Toyota Texas Music Revolution

Keifer Sutherland and his band perform during the 2017 Toyota Texas Music Revolution.

The McKinney City Council discussed the possibility of bringing KHYI The Range’s Texas Music Revolution (TMR) to the downtown next year as the event’s contract with Plano ends.

The country music festival was held at Southfork Ranch in Parker prior to its five-year run in Plano and thereafter grew to attract up to 6,000 people to McKinney’s southern neighbor.

Past concerts have featured artists such as Kacey Musgraves, Kiefer Sutherland, Pat Green and other notable names.

This year, TMR was scheduled for March 20-21 once again at Plano’s Oak Point Park but made the move back to Southfork July 31-Aug. 1 due to COVID-19 with an adjustment to a single-stage, drive-in format.

McKinney Main Street Program Coordinator Aaron Werner brought the item to the council work session Tuesday and went over the benefits and changes to TMR if council members decide to move forward.

Werner said for the event’s 25th year KHYI exec Joshua Jones looks to reach an agreement with McKinney and put a fresh spin on the festival that’s akin to Austin’s South by Southwest (SXSW) event to include multiple venues, namely local businesses. 

“As an example of what a day during this festival could look like,” Werner said, “I would say you could kick off the festival with a singer-songwriter at Filtered coffeehouse, next up you could have a Texas musician playing at Cadillac Pizza, while another small duo is playing in Rick’s lounge. Then you could have a larger band at MPAC. Another band at the same time could be playing Local Yocal, and you would wrap the night up with a headliner at an outdoor stage that could bring in at least 800 people.”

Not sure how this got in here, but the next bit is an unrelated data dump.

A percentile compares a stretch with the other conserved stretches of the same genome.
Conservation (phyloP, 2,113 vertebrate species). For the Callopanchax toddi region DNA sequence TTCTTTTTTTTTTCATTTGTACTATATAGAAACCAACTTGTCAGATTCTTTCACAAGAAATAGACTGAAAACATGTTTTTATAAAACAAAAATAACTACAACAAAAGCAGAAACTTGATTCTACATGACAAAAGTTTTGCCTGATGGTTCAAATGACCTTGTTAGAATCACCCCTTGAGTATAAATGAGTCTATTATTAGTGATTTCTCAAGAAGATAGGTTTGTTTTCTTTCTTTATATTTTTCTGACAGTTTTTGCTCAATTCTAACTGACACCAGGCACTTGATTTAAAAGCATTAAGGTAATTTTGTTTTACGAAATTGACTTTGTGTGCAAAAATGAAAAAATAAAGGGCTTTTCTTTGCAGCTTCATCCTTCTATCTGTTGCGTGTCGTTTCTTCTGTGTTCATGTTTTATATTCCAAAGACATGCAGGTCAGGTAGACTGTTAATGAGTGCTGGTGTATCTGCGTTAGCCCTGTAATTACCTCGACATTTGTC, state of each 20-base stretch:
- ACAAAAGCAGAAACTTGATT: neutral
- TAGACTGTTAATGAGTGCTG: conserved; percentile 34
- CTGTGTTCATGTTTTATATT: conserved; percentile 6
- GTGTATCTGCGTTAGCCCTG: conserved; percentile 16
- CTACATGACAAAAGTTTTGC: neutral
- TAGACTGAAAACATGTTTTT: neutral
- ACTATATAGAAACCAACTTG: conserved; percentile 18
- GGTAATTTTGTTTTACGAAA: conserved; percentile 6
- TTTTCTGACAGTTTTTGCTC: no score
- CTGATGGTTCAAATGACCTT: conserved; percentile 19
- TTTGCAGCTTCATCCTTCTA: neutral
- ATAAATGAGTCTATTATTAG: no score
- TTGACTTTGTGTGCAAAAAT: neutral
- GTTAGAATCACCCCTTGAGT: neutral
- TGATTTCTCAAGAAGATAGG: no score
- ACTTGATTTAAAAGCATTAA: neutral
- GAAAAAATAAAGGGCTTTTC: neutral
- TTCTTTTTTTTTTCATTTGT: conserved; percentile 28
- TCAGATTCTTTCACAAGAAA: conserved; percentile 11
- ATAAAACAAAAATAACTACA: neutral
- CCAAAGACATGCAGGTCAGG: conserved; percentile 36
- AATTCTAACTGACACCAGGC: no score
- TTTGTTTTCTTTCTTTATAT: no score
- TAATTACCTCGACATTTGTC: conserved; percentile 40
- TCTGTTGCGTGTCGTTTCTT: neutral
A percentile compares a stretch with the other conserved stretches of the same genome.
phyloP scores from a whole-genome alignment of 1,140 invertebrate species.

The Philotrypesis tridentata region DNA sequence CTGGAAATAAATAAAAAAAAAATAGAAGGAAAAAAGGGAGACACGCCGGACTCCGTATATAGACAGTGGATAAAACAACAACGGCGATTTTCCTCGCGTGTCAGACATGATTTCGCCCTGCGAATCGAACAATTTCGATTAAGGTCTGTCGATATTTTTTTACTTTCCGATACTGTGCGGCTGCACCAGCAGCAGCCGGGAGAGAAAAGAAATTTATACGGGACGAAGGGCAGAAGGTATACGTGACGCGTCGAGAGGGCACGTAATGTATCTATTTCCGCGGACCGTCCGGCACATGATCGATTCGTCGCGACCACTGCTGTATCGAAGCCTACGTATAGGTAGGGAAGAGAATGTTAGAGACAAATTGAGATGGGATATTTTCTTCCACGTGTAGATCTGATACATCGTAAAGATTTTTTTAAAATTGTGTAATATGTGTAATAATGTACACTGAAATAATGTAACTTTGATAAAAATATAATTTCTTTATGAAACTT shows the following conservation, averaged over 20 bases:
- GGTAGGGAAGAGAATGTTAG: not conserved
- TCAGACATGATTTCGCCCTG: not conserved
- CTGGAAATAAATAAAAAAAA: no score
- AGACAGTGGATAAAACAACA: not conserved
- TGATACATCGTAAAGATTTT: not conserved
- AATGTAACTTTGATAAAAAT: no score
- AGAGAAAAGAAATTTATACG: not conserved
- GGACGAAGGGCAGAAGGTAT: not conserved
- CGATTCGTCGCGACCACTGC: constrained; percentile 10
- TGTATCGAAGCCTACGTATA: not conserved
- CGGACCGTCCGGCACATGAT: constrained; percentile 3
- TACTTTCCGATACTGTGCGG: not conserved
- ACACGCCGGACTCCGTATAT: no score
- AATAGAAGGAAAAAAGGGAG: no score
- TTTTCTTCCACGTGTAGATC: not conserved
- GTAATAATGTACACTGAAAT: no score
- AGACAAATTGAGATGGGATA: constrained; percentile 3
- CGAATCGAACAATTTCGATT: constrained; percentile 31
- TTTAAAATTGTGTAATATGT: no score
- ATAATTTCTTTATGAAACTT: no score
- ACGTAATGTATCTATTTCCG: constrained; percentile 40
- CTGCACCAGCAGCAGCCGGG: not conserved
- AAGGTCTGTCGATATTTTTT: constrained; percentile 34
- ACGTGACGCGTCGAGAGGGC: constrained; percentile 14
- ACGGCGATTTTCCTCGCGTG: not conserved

Seeing McKinney as a growing music community – with its recent Music Friendly Community Designation – this might just be the place for the updated event.

“What people see is that McKinney is somewhere where live music is accepted and where people like to go and listen to the music, so they show up to the concerts,” Werner said.

The festival is proposed to last three days in early spring, and while the SXSW-style format presents a “learning curve,” Werner said, staff believes TMR’s quarter-decade track record shows it’s a “worthy investment.”

Although it wouldn’t take nearly the investment the city of Plano put in at $100,000 per year, TMR is looking for a multiyear contract and $65,000 from the city for talent booking. Werner said McKinney Main Street has already submitted a grant request to the Texas Commission on the Arts for $30,000 to cover much of the cost, leaving $35,000 on the tab. Part of the drop in investment is the reduction in concession vendors due to the use of local businesses. The return would come in the form of tourism-type contributions – lodging, dining, shopping, etc.

The event would also require in-kind support to ensure the safety of festivalgoers in the way of police, fire and EMTs. The estimated cost for this is $25,000.

Werner said 2021 could potentially present the need for COVID-19 contingencies, and KHYI is prepared to put those in place well ahead of time.

Werner said with council support, staff will work out an outline for an agreement to present to council members in August.

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